Newsletter: What is Inclusionary Zoning?
Posted by on June 09, 2015 at 9:22 AM
Last week we made more progress on our efforts to expand the District's supply of affordable housing. At Tuesday's legislative meeting, a resolution I championed that will strengthen our efforts to build permanent affordable housing in all wards of the city was unanimously approved by my colleagues. The resolution sends a strong message that we need to amp up a housing program known as Inclusionary Zoning (IZ) so that middle-income residents--teachers, administrative assistants, nurses, and chefs, for example--can live in neighborhoods with access to good transit, schools, and retail that they otherwise couldn't afford.
I want to thank Chairman Mendelson for recognizing the importance of this issue, and moving so quickly to schedule a hearing and move this resolution toward Council approval. Special thanks to my chief of staff, Kitty Richards, for shepherding the process with grace and wit and to IZ's biggest booster, Cheryl Cort, of the Coalition for Smarter Growth, for answering any and all questions.
SO WHAT IS INCLUSIONARY ZONING?
The reason I like IZ so much is that it puts affordable housing throughout the city and doesn't really spend any additional taxpayer dollars to do it. It helps create economic diversity in our neighborhoods, and it does not isolate affordability to only certain areas of the District. I am so thrilled that IZ is seen by our new Planning Director Eric Shaw as a "key tool for fulfilling the District's vision of achieving and sustaining a diverse, vibrant, and inclusive city."
IZ applies to all new rental or condominium buildings with more than 10 units or renovations to current buildings that increase the building size by 50 percent. In exchange for what's known as a density bonus--being allowed to build more units--the buildings are required to have a certain percentage of units affordable to moderate income residents. IZ has been in place for several years now, and it is time to ensure that we are making the most of this program. This resolution sends a strong message to the Office of Planning and the Zoning Commission that the Council supports IZ and wants to see it improved -- to build more units, at more-affordable prices, and with more efficient administration.
The original IZ program began with a Council resolution. Now the ball is in the court of the Office of Planning and the Zoning Commission to make the program more effective. Thanks to the robust support of the Council, I believe the resolution is already having an effect: The Office of Planning has committed to sending a comprehensive analysis to the Zoning Commission this summer, and I hope to see an action from the Zoning Commission later this year.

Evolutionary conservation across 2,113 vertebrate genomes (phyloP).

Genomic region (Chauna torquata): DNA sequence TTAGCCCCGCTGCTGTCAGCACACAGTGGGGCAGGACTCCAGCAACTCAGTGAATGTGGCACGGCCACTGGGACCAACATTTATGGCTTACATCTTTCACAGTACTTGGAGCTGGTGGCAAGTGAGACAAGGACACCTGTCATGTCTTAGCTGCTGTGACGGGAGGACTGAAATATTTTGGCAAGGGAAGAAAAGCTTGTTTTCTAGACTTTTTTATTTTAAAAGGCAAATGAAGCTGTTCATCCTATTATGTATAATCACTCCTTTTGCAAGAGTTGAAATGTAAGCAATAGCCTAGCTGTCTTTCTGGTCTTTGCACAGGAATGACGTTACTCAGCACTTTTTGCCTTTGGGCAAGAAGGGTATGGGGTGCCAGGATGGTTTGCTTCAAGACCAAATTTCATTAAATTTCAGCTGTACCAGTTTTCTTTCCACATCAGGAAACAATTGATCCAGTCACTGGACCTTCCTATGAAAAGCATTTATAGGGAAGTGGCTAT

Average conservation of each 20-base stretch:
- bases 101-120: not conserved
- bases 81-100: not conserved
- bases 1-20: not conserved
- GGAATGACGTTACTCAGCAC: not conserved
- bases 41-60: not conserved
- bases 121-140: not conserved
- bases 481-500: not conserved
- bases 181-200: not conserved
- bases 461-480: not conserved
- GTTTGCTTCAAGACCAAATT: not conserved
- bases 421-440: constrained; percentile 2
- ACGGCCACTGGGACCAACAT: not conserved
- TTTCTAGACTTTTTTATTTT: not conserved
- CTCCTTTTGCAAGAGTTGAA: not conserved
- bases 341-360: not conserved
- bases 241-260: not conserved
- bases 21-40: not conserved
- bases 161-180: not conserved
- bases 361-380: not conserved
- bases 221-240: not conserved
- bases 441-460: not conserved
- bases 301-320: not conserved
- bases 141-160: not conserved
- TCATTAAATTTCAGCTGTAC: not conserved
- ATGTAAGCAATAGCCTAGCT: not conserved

You can read more about the resolution in the Washington Post.
Budget Autonomy This Wednesday, the Council will do something it has never done before: Take a second vote on the Budget Request Act, the bill that makes the specific dollar appropriations for next year's budget. In years past, this bill has been treated differently than all other Council bills--which take two votes--because until now our budget request required active Congressional approval and has been rolled into the federal appropriations bill, unlike the other bills that can be passively approved by Congress.
Chairman Mendelson has scheduled a second vote because of a recent federal court ruling on the budget autonomy voter initiative, which was overwhelmingly passed by D.C. voters in 2013 but has been challenged in court by former Mayor Gray and the city's Chief Financial Officer. Earlier this year, Mayor Bowser said she sided with the Council and removed the mayor from the suit. The ruling by the U.S. Court of Appeals sends the case back to D.C. Superior Court. I support Chairman Mendelson's decision to have a second BRA vote in light of the fact that the Superior Court ruling may finally make budget autonomy a reality. There are several moving parts to this, and the Council will be working with our legal counsel to discuss a thoughtful and judicious strategy.
Neighborhood Violence One of the toughest parts of being a councilmember for me has been attending vigils for residents who have died due to gun violence. Last week, I attended a meeting in Shaw related to the shooting death of Tamara Gliss and two vigils on Good Hope Road SE near Hillcrest related to the murder of Charnise Milton. The availability of guns shortened the lives of both of these young women. It is a tragedy for these families and for our city. I think what is so chilling about particularly Charnise's death is that she was going about her business--riding the bus home from work--and her business was about covering the issues and concerns of residents on the eastern side of the city. Issues like crime. It sounds cliché, but we do need to work together with our Metropolitan Police Department to solve these cases and make our streets safer.
PRIDE PARADE!! This Saturday, June 13th, is the annual D.C. Pride Parade, a wonderful event that celebrates our lesbian, gay, transgender, and bisexual community, and, in my opinion, the importance of keeping vigilant about protecting human rights and striving for equality for all people. I am proud to be marching this year along with my fellow newest members of the Council--the group Mayor Bowser has branded "The New Kids On The Block."
March with us! Sign up here! Wear your Elissa 2014 shirt if you have it; we'll have a few vintage extras on hand if you don't.
See you Saturday at Pride! Elissa.
Newsletter: COVID-19 Help for D.C. Workers and Businesses
March 17, 2020